The problem with this approach is that one is left wondering why Nussbaum bothered writing those hundreds of pages on everybody up to Joyce. They are mere pūrvapakṣas, opposing views placed there to be refuted. If Nussbaum had have skipped everybody from Plato to Whitman and just given her account of Joyce, there would have been little to no change in the final, substantive position that she presents. Moreover, the chapters do not work particularly well even as refutations of pūrvapakṣas, for the very reason that they are demonstrative and not dialectical arguments. (A Platonist may well not have cared so much about her terms of compassion, reciprocity and individuality, and her discussion of Plato will do nothing whatever to convince such a person; she needs to convince the Platonist on his terms, not hers.) A dialectical account would have learned something from Plato and Augustine on the way up (or down), well beyond “their approach is wrong and inadequate.” A Hegelian dialectic supersedes (aufheben in German), which is to say it transcends and includes.

Ken Wilber regularly refers to “transcending and including”; in that respect he gets the concept of dialectical thinking. What he doesn’t get is dialectical argument: starting from the opponent’s point of view and reasoning from there. The different stages of human thought put forward in Sex, Ecology, Spirituality – which Wilber himself has frequently referred to as his most systematic work – often are not responded to with arguments as to why they’re inadequate. Rather, when Wilber identifies different kinds of thought as more or less advanced, it’s based on Jean Piaget‘s empirically derived stage model of human development, extending it to spiritual development at levels that go beyond Piaget’s. One stage typically comes after the other, therefore it is a higher stage.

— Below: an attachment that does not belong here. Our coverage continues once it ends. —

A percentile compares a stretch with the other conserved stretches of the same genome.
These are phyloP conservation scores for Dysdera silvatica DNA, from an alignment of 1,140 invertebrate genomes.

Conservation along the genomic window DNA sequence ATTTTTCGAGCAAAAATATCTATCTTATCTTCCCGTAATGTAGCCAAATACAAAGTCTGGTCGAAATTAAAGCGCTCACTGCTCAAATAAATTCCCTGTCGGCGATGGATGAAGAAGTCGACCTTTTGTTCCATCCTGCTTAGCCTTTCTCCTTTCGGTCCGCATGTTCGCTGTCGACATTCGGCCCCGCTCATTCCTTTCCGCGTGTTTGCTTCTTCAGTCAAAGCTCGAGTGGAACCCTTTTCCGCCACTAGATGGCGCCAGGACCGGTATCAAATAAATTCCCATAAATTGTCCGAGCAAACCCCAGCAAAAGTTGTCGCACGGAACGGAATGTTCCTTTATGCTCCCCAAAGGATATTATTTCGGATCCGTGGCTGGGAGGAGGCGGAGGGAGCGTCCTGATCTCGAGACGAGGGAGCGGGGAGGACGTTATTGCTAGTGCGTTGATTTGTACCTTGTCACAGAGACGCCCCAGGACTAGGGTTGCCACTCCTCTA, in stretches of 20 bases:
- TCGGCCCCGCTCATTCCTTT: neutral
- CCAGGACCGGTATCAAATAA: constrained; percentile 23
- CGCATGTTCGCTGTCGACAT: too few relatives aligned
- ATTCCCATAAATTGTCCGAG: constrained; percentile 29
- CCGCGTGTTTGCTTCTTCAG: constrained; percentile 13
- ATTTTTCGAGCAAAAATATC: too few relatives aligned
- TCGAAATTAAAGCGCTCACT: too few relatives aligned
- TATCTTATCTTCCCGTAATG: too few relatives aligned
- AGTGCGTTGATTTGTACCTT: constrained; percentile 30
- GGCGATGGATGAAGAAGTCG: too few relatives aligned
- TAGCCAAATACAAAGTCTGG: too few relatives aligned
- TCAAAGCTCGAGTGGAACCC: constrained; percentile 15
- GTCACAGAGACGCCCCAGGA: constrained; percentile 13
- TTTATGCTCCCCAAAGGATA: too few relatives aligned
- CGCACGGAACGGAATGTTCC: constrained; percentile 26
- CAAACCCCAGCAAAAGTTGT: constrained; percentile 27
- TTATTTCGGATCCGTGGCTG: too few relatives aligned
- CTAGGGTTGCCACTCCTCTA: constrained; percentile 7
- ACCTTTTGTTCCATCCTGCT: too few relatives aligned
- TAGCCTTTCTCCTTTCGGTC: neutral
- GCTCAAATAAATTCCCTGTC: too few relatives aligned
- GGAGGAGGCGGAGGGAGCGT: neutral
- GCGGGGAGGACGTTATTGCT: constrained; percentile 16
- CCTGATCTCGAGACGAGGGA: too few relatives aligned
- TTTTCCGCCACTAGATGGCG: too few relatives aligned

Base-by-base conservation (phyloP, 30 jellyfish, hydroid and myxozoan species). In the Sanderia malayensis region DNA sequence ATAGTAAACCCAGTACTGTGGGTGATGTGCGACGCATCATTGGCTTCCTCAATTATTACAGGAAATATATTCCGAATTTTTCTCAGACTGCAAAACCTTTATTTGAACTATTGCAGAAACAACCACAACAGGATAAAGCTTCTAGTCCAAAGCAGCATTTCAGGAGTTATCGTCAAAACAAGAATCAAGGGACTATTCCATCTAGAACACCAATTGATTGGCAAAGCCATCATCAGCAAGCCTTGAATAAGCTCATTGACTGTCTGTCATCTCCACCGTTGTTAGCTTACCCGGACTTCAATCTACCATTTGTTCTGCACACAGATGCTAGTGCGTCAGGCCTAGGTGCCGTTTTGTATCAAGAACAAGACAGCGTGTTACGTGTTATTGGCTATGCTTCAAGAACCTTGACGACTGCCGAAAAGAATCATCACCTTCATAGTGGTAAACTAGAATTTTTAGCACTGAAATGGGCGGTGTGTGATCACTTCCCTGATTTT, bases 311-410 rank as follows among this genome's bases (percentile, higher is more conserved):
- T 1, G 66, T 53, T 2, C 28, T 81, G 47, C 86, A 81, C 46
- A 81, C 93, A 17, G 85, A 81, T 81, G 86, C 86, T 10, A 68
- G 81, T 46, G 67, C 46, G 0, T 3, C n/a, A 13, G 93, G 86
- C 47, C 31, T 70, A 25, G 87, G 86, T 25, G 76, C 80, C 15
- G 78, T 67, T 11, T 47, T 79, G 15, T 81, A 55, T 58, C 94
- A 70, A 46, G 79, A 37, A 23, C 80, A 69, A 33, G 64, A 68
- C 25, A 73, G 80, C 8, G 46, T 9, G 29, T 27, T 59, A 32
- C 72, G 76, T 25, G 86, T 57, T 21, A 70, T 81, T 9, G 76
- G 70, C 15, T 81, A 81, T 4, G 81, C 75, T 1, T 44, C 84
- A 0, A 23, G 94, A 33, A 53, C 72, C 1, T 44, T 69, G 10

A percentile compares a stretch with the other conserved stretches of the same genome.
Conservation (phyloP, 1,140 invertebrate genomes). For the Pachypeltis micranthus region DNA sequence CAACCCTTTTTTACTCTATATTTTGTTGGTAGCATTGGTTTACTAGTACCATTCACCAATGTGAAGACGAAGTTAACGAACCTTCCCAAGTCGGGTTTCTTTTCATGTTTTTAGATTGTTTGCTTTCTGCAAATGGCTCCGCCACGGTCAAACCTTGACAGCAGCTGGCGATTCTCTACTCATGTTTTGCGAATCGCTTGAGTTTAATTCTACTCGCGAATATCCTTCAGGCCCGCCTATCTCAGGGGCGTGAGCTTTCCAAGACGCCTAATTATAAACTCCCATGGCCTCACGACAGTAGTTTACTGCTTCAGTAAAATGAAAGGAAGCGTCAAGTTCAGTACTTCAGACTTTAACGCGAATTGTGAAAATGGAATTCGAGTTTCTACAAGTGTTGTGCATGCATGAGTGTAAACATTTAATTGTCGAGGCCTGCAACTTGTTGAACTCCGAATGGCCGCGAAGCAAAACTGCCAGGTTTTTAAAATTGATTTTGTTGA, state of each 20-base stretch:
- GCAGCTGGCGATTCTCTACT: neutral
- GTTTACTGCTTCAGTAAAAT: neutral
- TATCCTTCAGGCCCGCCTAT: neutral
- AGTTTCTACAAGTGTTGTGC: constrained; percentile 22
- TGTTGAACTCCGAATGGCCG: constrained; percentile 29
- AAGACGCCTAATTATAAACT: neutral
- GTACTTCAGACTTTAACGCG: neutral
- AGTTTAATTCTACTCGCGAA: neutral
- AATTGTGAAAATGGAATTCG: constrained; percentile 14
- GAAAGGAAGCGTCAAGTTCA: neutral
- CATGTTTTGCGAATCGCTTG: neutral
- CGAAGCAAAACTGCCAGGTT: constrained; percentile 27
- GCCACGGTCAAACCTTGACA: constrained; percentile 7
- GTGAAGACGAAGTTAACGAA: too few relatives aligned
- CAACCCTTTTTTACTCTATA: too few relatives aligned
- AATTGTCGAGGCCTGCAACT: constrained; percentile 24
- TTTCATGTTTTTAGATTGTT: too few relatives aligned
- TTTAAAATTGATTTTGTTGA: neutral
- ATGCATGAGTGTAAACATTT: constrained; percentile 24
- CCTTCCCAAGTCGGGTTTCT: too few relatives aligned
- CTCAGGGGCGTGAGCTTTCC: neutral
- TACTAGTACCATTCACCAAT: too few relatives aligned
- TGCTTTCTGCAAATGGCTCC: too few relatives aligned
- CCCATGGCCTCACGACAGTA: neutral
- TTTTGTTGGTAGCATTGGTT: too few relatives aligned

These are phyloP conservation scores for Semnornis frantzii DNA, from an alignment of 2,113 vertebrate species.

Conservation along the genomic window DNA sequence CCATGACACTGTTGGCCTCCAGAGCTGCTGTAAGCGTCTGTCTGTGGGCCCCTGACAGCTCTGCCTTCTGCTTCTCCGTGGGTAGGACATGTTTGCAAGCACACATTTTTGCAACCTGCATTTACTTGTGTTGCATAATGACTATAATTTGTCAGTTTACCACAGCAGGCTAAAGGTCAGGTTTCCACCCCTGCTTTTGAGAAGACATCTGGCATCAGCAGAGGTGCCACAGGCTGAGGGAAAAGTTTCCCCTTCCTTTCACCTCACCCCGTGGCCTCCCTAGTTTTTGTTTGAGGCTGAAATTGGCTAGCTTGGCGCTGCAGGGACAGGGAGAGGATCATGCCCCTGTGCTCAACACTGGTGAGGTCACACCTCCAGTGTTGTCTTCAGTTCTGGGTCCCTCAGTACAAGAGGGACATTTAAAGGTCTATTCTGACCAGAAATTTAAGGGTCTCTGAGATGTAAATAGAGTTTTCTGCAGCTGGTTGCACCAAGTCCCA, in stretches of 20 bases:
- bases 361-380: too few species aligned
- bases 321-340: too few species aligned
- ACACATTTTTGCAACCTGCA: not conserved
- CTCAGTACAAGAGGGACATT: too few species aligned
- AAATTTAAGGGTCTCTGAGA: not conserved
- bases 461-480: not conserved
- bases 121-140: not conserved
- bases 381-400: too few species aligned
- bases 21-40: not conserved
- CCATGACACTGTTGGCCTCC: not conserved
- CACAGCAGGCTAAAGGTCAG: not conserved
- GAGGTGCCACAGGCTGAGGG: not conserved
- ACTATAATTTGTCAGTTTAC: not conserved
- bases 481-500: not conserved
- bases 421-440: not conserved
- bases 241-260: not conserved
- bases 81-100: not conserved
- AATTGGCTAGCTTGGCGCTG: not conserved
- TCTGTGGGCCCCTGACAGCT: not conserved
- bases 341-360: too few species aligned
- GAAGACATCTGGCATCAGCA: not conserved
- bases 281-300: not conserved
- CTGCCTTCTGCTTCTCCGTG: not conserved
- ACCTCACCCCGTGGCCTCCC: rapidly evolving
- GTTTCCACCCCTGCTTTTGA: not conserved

But this won’t do. If this stage model is not accompanied by sympathetic arguments revealing why each stage is better and not merely later than the one that came before it, then one might end up taking an Alzheimer’s patient, with cognitive faculties impaired by old age, as the ultimate end of human achievement. Happening later in human development doesn’t itself make something better. For example, Wilber claims that this development includes a move from “egocentric” through “sociocentric” or “ethnocentric” to “worldcentric” ways of moral thinking – becoming concerned about an ever larger group of people. But I never found any good arguments in Wilber’s book why egocentric ethics is wrong or inappropriate, certainly not ones that would make sense to an egocentric thinker. In effect, Wilber is making the kind of fallacious criticism often applied to Ayn Rand’s egoistic philosophy, that it is most popular among snotty teenagers who can’t get over themselves, and they’ll grow out of it. But Rand’s egoism is plenty popular among grown men and women as well, and one can’t show that their thinking is juvenile in this pejorative sense unless one can also show that their reasoning is inadequate on their own terms, which Wilber never does. Unlike Wilber, Hegel does not fall victim to a fallacy of “after this therefore better than this”; his account of the history of philosophy is an account of progress, of philosophy getting better, but he tries to draw out the reasons why this actually is a progress, why each stage responded to real rational inadequacies in the previous one. (Whether he succeeds at this is a different question.)

True dialectical thinking is not easy. I don’t think most of my own posts accomplish it. But I think it’s tremendously important if one wishes to do real justice to the great thinkers of the past and the truths they have found.